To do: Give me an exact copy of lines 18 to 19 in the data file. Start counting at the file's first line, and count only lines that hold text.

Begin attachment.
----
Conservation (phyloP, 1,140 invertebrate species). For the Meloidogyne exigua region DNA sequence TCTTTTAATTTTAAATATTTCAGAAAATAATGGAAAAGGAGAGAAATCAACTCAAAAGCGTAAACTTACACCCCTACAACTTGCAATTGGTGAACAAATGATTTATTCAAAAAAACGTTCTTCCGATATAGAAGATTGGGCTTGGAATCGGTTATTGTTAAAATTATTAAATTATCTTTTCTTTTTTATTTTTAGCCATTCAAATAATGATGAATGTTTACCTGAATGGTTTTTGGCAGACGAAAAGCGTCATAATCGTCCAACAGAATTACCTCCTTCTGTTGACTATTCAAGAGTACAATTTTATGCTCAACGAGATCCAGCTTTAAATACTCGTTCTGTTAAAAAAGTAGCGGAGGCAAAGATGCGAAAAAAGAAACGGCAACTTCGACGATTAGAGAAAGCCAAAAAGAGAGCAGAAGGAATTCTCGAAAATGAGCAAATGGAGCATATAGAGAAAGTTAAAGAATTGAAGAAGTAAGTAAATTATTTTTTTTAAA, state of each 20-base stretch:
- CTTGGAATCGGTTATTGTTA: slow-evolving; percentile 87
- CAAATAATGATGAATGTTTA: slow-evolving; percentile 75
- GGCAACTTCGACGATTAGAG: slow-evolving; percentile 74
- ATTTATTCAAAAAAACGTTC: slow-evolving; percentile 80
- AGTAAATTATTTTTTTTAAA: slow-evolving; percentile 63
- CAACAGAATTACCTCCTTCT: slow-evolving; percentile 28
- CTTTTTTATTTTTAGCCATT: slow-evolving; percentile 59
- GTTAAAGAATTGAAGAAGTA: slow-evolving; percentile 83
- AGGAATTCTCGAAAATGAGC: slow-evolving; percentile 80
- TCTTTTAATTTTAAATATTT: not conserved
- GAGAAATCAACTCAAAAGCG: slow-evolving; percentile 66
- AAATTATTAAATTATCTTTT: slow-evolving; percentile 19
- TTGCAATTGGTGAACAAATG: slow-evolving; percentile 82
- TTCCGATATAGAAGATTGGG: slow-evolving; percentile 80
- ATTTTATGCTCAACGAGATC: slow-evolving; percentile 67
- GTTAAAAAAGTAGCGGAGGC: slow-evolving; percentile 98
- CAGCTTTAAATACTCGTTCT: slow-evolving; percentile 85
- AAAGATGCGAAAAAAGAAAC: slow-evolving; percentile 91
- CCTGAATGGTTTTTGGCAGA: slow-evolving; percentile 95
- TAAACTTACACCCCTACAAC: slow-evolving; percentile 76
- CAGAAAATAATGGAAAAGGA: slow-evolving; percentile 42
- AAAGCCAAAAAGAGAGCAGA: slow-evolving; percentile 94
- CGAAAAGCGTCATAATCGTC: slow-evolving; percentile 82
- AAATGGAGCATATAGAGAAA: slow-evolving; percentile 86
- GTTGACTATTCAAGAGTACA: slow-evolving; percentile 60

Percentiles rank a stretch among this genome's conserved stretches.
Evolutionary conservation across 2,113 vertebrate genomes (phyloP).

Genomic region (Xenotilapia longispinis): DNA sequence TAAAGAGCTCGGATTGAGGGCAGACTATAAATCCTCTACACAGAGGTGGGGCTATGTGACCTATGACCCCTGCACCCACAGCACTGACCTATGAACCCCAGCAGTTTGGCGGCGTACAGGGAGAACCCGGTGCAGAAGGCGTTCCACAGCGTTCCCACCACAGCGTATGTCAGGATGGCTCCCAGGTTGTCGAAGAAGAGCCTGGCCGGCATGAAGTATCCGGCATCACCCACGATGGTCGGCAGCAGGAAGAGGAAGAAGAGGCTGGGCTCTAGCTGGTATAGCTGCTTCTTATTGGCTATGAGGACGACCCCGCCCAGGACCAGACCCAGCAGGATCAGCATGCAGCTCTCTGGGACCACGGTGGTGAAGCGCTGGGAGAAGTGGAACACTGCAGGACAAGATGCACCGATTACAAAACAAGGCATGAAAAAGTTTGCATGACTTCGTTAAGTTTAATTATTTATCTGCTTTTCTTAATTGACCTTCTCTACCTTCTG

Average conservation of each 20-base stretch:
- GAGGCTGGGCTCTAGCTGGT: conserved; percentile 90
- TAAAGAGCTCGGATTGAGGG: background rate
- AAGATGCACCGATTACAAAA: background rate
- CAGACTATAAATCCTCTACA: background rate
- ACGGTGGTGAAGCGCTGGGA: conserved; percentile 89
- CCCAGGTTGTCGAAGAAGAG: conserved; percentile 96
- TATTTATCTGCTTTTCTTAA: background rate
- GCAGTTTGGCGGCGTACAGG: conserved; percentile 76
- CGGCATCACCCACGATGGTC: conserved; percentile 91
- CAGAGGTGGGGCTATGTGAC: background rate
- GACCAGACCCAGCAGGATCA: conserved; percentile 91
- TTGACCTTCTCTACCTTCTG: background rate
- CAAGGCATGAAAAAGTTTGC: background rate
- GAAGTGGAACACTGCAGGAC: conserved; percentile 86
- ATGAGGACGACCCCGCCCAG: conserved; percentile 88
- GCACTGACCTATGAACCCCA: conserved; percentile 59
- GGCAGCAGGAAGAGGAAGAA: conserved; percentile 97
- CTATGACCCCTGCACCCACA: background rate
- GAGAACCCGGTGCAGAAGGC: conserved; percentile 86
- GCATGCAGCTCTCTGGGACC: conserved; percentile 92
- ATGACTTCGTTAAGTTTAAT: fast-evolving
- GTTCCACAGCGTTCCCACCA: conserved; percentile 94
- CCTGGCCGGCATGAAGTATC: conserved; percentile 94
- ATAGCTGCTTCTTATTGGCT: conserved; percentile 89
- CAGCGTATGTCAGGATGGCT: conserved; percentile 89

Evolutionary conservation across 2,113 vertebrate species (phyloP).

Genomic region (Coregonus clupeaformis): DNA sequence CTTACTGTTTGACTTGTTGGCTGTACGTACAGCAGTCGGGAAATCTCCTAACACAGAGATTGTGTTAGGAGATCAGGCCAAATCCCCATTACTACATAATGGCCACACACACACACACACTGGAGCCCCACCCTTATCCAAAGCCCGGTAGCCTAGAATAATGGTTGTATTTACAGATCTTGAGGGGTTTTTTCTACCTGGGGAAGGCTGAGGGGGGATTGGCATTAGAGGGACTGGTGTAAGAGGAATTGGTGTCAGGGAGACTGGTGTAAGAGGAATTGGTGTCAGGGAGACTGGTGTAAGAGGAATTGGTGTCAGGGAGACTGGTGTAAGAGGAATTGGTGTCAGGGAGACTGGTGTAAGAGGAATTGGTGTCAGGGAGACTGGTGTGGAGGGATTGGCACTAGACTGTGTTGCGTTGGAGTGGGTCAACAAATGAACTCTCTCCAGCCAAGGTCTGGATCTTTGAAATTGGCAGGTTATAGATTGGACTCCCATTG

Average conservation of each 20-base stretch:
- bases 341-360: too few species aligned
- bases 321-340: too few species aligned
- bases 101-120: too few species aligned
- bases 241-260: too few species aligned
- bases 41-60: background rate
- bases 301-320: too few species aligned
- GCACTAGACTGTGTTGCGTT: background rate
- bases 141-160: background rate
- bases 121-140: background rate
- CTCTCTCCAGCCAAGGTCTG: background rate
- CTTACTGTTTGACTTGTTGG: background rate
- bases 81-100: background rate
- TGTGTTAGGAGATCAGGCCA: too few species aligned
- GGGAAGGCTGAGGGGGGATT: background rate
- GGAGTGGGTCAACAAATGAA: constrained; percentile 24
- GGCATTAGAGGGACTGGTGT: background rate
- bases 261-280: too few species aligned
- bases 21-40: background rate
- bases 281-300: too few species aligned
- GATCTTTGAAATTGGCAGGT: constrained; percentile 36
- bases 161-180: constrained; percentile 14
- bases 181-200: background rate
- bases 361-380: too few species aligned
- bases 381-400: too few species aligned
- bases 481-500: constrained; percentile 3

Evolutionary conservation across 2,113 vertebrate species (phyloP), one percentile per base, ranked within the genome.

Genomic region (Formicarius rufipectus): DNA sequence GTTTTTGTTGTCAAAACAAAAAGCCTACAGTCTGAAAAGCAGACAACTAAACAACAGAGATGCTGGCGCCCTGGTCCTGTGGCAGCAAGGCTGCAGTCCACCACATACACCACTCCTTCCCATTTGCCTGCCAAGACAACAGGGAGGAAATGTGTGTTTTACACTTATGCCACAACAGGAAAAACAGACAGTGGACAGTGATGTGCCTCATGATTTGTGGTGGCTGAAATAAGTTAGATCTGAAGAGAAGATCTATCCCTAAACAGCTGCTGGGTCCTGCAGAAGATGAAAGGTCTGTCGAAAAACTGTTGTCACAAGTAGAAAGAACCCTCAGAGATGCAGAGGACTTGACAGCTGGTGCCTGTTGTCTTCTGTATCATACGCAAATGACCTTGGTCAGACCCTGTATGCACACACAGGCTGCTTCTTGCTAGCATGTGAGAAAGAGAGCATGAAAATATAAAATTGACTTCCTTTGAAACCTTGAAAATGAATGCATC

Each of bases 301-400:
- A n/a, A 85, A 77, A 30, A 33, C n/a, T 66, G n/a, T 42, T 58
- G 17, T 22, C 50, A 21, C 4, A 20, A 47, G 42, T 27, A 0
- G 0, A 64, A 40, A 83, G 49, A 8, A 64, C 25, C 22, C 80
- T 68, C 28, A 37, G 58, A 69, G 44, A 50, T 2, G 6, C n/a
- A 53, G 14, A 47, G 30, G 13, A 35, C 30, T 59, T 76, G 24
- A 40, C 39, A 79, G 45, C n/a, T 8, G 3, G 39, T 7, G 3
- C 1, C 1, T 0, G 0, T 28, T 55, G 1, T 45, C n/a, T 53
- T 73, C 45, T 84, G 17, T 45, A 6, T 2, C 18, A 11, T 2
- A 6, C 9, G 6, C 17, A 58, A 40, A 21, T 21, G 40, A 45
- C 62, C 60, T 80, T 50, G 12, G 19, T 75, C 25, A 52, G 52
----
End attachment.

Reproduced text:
- CAGCTTTAAATACTCGTTCT: slow-evolving; percentile 85
- AAAGATGCGAAAAAAGAAAC: slow-evolving; percentile 91